Large, diverse movement

The key difference between the post-Civil War Klan and the 1920s Klan is the group’s scope and focus.  Historians across the last century agree that the rise of modernity was the core of Klansmen’s fears.  Traditional historians argue that the Klan’s symbols of that threat were Catholics, Jews, Africa-Americans, urban immigrants, and all other minority ethnic groups.  Revisionist historians argued that alcohol, prostitution, corrupt government officials, business elites, and anyone else Klansmen considered moral offenders were symbols of the Klan’s fear of modernity.  Catholics, immigrants, bootleggers, and business elites were symbols of the modern age, of change, of the deterioration of Protestant white tradition, of forces beyond their control invading their lives.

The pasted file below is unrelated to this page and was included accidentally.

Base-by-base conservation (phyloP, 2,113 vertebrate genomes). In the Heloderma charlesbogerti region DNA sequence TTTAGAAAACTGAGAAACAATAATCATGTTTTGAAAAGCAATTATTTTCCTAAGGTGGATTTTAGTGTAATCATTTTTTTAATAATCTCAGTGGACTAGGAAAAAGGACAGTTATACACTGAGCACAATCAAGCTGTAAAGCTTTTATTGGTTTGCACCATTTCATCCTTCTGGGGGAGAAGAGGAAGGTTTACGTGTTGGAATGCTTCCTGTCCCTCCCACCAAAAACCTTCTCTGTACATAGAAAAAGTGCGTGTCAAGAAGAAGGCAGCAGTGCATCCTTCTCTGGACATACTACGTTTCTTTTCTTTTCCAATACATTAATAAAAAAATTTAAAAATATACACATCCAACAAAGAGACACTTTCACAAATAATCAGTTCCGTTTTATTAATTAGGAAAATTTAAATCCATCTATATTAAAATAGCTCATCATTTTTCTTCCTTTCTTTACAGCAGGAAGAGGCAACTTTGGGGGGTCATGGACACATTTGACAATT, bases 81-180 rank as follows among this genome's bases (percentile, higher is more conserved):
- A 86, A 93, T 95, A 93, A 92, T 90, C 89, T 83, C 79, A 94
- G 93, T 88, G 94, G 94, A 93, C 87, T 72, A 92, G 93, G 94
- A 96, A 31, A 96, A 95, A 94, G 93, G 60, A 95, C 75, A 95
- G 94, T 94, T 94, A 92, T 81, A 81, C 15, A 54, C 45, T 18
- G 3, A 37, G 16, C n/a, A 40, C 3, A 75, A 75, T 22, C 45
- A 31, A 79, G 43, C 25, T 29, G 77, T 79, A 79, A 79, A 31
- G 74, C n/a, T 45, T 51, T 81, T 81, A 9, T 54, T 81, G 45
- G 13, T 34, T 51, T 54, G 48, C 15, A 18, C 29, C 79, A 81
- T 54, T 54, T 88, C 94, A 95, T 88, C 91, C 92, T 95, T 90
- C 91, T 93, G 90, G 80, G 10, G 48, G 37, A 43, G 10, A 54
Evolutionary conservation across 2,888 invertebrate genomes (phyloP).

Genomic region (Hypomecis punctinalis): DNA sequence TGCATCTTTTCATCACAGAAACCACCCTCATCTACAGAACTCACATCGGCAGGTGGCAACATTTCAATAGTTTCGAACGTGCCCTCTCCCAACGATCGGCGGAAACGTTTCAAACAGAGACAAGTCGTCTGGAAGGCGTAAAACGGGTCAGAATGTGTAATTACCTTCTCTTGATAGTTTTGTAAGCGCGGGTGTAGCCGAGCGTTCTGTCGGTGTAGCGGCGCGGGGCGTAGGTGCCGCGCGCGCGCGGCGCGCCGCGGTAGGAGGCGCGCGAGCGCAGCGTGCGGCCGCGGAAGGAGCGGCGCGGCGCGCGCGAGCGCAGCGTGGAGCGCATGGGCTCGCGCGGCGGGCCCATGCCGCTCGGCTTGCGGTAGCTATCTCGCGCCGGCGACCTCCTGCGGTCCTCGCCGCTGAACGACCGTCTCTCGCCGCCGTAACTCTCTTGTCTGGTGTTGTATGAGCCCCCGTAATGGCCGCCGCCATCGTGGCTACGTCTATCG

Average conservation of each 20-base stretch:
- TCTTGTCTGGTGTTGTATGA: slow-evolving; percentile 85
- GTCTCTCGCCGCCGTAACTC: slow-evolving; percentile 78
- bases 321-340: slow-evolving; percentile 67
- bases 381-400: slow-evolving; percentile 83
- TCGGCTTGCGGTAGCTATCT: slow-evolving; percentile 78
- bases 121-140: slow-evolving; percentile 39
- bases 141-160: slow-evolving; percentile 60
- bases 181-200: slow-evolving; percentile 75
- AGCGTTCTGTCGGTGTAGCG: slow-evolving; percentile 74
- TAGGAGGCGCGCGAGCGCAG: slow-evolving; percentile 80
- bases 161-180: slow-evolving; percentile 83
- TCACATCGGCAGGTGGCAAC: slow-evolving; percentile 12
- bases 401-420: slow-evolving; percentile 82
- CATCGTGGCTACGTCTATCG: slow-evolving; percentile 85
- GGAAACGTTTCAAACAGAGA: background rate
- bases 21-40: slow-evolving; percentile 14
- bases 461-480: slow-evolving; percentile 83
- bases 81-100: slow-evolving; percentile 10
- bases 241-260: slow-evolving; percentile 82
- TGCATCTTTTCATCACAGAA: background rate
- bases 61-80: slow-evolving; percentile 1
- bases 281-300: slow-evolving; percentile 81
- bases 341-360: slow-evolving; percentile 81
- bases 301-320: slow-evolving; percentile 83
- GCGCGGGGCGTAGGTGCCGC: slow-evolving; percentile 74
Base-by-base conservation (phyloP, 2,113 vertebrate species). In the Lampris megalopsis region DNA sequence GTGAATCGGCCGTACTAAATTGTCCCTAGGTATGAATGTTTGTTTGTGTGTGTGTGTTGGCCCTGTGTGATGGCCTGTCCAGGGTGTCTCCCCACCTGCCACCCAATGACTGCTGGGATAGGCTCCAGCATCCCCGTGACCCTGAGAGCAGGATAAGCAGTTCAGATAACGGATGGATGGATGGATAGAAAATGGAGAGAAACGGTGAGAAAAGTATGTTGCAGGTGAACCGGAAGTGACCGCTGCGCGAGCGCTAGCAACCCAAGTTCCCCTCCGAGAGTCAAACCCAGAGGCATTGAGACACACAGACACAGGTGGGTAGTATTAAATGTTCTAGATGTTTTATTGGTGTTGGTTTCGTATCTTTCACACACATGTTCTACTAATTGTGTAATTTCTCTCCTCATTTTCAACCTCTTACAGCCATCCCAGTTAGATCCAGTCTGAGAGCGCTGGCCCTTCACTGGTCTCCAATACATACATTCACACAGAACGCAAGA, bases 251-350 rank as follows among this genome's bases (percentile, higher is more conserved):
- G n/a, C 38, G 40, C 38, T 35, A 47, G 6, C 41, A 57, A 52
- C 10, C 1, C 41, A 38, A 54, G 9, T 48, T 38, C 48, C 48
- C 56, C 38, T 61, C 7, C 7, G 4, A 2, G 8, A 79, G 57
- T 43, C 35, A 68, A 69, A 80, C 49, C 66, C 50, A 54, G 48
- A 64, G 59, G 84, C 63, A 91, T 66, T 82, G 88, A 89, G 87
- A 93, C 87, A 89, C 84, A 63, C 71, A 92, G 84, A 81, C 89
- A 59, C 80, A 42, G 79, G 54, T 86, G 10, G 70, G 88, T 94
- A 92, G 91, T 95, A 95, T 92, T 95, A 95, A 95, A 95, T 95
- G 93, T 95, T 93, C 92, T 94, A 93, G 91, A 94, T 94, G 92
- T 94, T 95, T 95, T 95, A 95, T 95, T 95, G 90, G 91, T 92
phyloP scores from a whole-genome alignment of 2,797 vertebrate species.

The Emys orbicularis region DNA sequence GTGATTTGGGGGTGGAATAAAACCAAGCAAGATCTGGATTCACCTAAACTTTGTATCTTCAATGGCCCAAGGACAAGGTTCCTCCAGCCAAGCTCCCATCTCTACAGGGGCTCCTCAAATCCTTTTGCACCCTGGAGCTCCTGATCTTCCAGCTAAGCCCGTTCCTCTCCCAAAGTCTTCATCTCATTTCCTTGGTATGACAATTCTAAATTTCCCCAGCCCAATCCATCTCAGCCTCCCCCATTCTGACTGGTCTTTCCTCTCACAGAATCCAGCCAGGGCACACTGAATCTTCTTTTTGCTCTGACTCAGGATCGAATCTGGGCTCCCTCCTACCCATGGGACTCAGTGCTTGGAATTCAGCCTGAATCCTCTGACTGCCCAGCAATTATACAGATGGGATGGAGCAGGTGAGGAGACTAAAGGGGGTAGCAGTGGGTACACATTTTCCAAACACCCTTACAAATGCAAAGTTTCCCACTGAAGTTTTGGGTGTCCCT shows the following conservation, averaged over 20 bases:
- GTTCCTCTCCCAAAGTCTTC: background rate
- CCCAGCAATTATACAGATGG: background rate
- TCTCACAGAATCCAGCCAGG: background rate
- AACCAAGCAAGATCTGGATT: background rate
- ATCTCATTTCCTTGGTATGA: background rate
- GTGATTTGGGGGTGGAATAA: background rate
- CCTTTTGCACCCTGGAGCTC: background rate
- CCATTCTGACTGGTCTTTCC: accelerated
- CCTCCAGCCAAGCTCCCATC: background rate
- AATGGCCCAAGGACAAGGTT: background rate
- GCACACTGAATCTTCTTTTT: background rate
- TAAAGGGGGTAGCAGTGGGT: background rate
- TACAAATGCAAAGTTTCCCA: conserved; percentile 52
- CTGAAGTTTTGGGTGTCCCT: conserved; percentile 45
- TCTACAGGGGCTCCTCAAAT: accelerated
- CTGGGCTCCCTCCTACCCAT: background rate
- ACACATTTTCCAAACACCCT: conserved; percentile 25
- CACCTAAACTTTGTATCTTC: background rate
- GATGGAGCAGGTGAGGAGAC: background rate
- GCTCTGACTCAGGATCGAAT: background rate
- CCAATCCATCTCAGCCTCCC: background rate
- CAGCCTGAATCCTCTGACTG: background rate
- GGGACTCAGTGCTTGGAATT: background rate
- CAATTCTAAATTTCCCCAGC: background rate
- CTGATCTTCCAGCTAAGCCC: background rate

Which view is correct?  Actually, both, depending on the community in question.  Traditional historians started with the whole picture, assuming homogeneity across the nation akin to the post-Civil War Klan, and therefore arrived at rather broad and overgeneralized conclusions.  Revisionist historians started small, at the local level, and worked their way up to the larger level, finding that the large-scale movement was actually quite diverse.  These conclusions allow for deviations from the norm, and they even agree with traditional historians that in some places the Klan served as a harvesting place for bigotry and violence — this was not the norm, but they conceded that it certainly did happen.

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